02/05/2010 12:00AM

Godolphin still faces uphill battle

Barbara D. Livingston
Godolphin's top prospect Vale of York faces the difficult task of prepping for the Kentucky Derby on dirt by racing on Tapeta overseas.

NEW YORK - With Nad Al Sheba gone with the wind, replaced by the glittery new Meydan, has Godolphin been forced into an untenable situation vis-a-vis the burning issue in racing today, stuck as we are between the rock that is dirt and the hard place that is synthetics?

For more than a decade Godolphin insisted in preparing its Kentucky Derby hopefuls on the Nad Al Sheba dirt track. Without success as it turned out. The closest the boys in blue came to winning the Run for the Roses was China Visit's sixth in 2000. Now that they must prepare their future American contingent on Meydan's Tapeta surface, one wonders if Sheikh Mohammed isn't de-emphasizing the Kentucky Derby.

Preparing horses in Dubai on synthetics is nothing new for Godolphin trainer Saeed bin Suroor. Godolphin's Al Quoz training track has had a Tapeta surface for years, but now the horses must race on the same surface at Meydan. The old main track at Nad Al Sheba was customized to resemble the dirt surface at Churchill Downs. In Meydan, Godolphin now has itself a track that resembles Belmont Park in its configuration, but with a Tapeta surface more suitable to preparing horses for races in Southern California, Keeneland, or Arlington.

Godolphin has had rather extraordinary success at Belmont in recent years on dirt. The stable's Grade 1 winners on Big Sandy include Cocoa Beach, Discreet Cat, Flashing, Imperial Gesture, Jilbab, Music Note, Seventh Street, and Stellar Jayne. In addition, Music Note, Pyro, Street Cry, and Vineyard Haven have landed Grade 1 races elsewhere on dirt, but among its American trainees only Gayego in last year's Ancient Title at Santa Anita has been successful at the highest level for Godolphin on a synthetic track.

Training on Tapeta at Al Quoz never did Godolphin any harm at Belmont, so perhaps a few races on the same surface at Meydan will not have a deleterious effect this year. But if any of the Godolphin horses distinguish themselves on the synthetic Meydan track, a few trips to Keeneland or even Hollywood and Del Mar may be in order.

As for the Kentucky Derby, Godolphin has high hopes for its Breeders' Cup Juvenile winner Vale of York. An Irish-bred son of Invincible Spirit, Vale of York is penciled in for the one-mile UAE 2000 Guineas on Feb. 18 and the UAE Derby, which has had its distance increased from 1 1/8 miles to 1 3/16 miles this year, on World Cup Night, March 27. If he makes it to Churchill Downs, Vale of York will be faced with the doubly difficult task of traveling from Dubai to Kentucky and overcoming the synthetic to dirt bugaboo.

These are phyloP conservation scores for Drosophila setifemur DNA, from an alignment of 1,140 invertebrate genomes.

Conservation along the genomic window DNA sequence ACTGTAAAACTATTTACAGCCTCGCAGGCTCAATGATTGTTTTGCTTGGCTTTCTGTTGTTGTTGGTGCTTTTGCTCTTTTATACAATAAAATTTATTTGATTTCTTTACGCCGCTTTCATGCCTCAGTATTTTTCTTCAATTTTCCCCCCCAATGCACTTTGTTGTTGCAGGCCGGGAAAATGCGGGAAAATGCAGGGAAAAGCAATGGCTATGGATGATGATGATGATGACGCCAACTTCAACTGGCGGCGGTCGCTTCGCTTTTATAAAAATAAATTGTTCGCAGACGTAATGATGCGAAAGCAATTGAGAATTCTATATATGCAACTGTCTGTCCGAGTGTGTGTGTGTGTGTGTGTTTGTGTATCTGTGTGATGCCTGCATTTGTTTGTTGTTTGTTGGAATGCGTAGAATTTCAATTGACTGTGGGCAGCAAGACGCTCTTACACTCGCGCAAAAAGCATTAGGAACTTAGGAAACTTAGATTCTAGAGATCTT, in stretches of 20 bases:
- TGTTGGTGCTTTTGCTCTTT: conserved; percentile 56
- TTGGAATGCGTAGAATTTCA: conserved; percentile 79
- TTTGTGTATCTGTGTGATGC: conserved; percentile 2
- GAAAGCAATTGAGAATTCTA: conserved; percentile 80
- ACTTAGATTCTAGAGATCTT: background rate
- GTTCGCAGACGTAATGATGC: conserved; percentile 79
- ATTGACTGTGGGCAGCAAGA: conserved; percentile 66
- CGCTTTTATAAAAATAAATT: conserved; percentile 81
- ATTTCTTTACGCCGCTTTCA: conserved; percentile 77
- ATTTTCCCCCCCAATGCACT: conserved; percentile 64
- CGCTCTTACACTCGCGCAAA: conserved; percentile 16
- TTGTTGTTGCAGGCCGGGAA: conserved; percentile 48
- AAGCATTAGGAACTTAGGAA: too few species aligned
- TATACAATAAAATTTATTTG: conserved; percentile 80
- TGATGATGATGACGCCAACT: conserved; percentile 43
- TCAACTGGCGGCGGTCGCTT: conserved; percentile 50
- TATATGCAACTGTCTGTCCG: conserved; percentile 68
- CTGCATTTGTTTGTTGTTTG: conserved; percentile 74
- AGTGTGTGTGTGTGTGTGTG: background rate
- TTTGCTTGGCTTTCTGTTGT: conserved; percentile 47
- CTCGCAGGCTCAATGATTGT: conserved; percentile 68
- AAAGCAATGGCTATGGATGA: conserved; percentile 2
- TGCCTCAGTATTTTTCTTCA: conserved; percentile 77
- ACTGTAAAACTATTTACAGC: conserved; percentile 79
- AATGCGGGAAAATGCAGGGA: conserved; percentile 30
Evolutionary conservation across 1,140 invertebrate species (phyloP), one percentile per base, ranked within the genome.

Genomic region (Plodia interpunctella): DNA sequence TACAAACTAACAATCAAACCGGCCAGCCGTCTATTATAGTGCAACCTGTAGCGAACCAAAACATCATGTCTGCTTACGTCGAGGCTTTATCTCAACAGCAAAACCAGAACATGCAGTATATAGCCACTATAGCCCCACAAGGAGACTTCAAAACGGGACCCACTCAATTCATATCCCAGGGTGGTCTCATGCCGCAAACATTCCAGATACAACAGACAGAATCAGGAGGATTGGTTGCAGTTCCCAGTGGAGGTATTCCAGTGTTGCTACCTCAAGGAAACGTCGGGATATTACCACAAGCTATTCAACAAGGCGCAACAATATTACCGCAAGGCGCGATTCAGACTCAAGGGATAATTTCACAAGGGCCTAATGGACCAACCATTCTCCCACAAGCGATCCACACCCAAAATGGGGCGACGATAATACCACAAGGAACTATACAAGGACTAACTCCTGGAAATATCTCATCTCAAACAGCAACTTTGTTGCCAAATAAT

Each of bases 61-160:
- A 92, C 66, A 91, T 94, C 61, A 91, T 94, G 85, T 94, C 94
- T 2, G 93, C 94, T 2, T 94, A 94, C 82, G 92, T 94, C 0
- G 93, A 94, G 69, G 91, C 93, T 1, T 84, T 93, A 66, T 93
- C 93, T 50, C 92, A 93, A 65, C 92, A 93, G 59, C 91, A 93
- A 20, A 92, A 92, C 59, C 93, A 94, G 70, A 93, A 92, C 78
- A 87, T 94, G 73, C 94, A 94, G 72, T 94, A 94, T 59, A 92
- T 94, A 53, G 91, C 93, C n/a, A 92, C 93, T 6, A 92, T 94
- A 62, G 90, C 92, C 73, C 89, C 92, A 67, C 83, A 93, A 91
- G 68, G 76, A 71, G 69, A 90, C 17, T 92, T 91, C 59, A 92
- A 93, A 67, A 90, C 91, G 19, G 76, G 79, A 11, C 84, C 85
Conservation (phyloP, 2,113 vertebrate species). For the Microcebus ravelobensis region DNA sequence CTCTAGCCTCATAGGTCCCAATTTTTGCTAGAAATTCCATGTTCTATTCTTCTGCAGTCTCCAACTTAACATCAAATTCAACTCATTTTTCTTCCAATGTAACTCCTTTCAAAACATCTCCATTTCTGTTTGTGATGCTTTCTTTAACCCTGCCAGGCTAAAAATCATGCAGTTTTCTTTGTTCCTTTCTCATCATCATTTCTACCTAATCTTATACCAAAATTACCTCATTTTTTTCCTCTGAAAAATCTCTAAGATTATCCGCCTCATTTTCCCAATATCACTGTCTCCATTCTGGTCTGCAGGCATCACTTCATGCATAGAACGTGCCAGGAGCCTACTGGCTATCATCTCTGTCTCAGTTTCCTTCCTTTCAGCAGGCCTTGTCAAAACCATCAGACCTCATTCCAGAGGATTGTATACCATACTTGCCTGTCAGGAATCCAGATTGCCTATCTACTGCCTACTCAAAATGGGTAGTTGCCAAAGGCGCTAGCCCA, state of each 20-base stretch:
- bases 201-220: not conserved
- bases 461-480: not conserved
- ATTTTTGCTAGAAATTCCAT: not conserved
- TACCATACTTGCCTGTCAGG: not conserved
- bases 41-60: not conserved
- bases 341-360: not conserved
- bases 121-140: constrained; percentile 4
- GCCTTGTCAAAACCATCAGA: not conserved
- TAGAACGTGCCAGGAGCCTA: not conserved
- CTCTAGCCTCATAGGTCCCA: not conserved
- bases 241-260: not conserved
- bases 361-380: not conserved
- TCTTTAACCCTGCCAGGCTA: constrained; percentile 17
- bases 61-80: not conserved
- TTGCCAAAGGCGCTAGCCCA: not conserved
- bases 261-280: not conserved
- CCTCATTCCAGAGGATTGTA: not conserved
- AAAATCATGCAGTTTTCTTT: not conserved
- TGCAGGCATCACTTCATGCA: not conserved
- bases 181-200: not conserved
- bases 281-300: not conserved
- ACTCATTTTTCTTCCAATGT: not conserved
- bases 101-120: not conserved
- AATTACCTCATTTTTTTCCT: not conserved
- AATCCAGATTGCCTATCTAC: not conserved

For American horses being considered for a run in any of the big non-turf races on World Cup Night, their problem is largely the opposite. In the past, the Donn Handicap was the key Dubai World Cup prep as both races were run on dirt. Now the attention will shift to the San Antonio Handicap and the Big Cap at Santa Anita. Gio Ponti, meanwhile, will follow a route similar to that of European turfers such as Raven's Pass and Vale of York, both of whom handled the turf-to-synthetic switch in their Breeders' Cup victories. Gio Ponti nearly managed the same when finishing second to Zenyatta in the BC Classic. He will take a similar route toward Meydan when tackling the Tampa Bay turf course in the Tampa Bay Breeders' Cup at 1 1/16 miles on Feb. 20.

The first five favorites for the World Cup - Gio Ponti, Twice Over, Vision d'Etat, Presvis, and Vodka - are all confirmed turf runners, a circumstance that casts further doubt on the direction that American racing has been taking of late. To paraphrase Julius Caesar, "All of American racing is divided into three parts," dirt, synthetics, and turf. His point in making that three-part reference to Gaul was that the country which would later become France was therefore easily conquerable.

With Santa Anita contemplating a switch back to dirt, the American situation only becomes more complicated. If Santa Anita does return to dirt, what are Southern California horsemen to do when faced with having to switch from synthetics to dirt and back again with every meeting?

At least in Britain, France, and Ireland, all of the non-turf racing is on synthetic courses, and very little of it is high-end stuff: three Group 3's in Britain, one in Ireland, and fewer than 20 listed races among the three countries. And from either synthetics or turf, European horses can make the relatively straightforward switch to similar surfaces at Meydan, just as they did at Santa Anita for each of the last two Breeders' Cups.